Reformists within the Emirate had found the conservative emir, Mohammed Alim Khan, unwilling to loosen his grip on power, and had turned to the Russian Bolshevik revolutionaries for military assistance. The Red Army launched an unsuccessful assault in March 1920, and then a successful one in September of the same year.[14] The Emirate of Bukhara was conquered by the Bolsheviks and replaced with the Bukharan People's Soviet Republic. Today, the territory of the defunct emirate lies mostly in Uzbekistan, with parts in Tajikistan, Turkmenistan and Kazakhstan. For a time, it had some influence in northern Afghanistan, as some of the Emirs of the Chahar Wilayat nominally accepted Bukharan suzerainity.


The last emir's daughter Shukria Raad Alimi worked as a broadcaster in Radio Afghanistan.[15] Shukria Raad left Afghanistan with her family three months after Soviet troops invaded the country in December 1979. With her husband, also a journalist, and two children she fled to Pakistan, and then through Germany to the United States. In 1982, she joined the VOA, and worked as a broadcaster for VOA's Dari Service, editor, host and producer.[16] Grandchildren and great-grandchildren of Mohammed Alim Khan currently reside in North Carolina and Washington, D.C., USA. Recently, couple of them made their first trip to Bukhara almost a century later after emir's departure, where they were met warmly by local people.[17]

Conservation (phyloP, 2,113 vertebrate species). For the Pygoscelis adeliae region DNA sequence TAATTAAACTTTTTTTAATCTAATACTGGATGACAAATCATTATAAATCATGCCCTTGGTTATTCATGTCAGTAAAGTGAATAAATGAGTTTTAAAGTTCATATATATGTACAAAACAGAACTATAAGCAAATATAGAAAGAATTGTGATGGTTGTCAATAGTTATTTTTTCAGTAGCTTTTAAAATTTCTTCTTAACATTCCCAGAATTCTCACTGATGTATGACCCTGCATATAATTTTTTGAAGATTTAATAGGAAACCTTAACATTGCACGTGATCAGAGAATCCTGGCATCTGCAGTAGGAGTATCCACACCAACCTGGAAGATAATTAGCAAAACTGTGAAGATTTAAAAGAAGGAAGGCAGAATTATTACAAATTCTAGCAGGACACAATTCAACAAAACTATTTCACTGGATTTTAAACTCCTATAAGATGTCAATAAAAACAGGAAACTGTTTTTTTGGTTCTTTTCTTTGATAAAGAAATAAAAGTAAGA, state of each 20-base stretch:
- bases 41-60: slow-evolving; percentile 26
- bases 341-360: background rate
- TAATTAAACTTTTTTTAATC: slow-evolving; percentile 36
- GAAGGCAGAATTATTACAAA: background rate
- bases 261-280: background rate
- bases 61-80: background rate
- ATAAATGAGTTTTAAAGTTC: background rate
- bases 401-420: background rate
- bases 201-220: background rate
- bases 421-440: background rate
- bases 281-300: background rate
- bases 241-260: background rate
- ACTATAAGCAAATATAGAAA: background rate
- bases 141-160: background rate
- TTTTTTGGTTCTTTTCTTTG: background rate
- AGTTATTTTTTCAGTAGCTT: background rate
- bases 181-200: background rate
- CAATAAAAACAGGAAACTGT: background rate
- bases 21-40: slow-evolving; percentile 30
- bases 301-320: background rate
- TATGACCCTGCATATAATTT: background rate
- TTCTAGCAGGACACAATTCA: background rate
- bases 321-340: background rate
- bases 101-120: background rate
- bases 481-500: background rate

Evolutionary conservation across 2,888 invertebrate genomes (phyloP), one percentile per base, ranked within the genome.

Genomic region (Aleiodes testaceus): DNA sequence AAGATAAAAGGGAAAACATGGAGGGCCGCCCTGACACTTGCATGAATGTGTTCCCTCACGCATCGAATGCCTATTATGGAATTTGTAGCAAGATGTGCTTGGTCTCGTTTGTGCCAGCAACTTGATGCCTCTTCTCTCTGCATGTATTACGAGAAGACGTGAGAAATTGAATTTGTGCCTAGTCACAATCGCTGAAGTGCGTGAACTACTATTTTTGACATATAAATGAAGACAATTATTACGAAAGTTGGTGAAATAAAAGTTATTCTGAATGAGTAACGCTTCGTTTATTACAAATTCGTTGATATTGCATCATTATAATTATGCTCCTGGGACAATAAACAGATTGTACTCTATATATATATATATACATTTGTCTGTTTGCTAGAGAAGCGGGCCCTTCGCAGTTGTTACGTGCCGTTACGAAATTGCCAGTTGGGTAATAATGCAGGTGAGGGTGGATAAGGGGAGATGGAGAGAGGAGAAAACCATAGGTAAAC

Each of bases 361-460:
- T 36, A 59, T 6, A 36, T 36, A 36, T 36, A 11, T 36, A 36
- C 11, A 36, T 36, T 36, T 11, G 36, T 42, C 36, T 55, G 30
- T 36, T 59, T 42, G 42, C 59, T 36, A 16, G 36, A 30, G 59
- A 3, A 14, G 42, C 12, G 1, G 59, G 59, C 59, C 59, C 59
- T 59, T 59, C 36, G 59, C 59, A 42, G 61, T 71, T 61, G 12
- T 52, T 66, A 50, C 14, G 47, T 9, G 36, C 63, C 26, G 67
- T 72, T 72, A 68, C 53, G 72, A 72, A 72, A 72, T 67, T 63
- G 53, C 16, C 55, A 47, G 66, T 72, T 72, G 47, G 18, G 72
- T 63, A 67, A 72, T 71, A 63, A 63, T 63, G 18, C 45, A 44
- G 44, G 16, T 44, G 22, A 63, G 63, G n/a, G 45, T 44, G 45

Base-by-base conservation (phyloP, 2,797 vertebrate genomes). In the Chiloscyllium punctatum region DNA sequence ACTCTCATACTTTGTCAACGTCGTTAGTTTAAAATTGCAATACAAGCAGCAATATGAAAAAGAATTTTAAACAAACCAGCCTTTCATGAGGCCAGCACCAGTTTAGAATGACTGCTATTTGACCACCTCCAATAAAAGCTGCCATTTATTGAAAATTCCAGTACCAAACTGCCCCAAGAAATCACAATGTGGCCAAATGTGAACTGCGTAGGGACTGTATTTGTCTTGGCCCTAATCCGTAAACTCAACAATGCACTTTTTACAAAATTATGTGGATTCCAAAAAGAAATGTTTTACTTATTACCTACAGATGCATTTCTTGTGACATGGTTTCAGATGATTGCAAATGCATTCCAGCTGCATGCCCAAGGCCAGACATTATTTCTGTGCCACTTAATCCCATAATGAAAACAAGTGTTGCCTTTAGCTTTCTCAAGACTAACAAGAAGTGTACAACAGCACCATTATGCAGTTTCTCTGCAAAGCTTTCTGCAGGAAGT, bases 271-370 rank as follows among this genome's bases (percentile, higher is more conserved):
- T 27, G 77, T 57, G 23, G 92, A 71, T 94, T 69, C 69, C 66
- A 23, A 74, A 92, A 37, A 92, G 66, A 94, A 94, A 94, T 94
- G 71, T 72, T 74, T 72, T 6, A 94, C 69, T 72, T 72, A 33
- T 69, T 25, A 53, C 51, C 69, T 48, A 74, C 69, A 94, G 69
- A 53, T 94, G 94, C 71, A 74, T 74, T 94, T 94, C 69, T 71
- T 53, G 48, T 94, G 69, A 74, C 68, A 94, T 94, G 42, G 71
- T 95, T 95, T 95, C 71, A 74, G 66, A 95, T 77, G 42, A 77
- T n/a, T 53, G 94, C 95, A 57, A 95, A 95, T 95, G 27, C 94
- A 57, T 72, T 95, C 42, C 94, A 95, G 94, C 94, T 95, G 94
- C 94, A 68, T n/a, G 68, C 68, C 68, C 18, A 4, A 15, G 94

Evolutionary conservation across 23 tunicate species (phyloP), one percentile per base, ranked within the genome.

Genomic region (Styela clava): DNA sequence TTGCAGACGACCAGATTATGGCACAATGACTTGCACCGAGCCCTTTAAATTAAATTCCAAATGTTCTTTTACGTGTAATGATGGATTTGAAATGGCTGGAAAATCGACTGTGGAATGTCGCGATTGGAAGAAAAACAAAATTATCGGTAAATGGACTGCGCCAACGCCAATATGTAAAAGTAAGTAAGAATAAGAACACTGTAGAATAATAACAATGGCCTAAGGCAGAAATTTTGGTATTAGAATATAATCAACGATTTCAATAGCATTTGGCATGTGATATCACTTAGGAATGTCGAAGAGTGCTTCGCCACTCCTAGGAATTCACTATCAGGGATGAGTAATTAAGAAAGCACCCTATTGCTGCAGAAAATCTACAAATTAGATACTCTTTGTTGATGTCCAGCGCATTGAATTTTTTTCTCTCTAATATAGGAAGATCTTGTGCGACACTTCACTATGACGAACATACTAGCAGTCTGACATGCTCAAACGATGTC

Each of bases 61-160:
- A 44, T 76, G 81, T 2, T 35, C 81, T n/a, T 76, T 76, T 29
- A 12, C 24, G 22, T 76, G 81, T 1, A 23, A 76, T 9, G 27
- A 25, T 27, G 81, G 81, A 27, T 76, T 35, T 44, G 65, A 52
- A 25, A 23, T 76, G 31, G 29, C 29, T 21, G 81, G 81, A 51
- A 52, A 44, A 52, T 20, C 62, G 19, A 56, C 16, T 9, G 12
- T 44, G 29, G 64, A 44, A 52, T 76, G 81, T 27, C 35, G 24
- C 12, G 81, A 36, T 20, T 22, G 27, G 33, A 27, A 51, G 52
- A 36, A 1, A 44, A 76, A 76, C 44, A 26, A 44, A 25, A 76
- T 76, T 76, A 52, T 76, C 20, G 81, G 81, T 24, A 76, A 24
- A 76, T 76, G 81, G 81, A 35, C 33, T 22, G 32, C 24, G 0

Chor Minor madrasah, Bukhara, 1807

In the era of the Manghyt emirs in Bukhara, a large construction of madrasahs, mosques and palaces was carried out. Located along important trading routes, Bukhara enjoyed a rich cultural mixture, including Persian, Uzbek, and Jewish influences.

A local school of historians developed in the Bukhara emirate. The most famous historians were Mirza Shams Bukhari, Muhammad Yakub ibn Daniyalbiy, Muhammad Mir Olim Bukhari, Ahmad Donish, Mirza Abdalazim Sami, Mirza Salimbek. [18]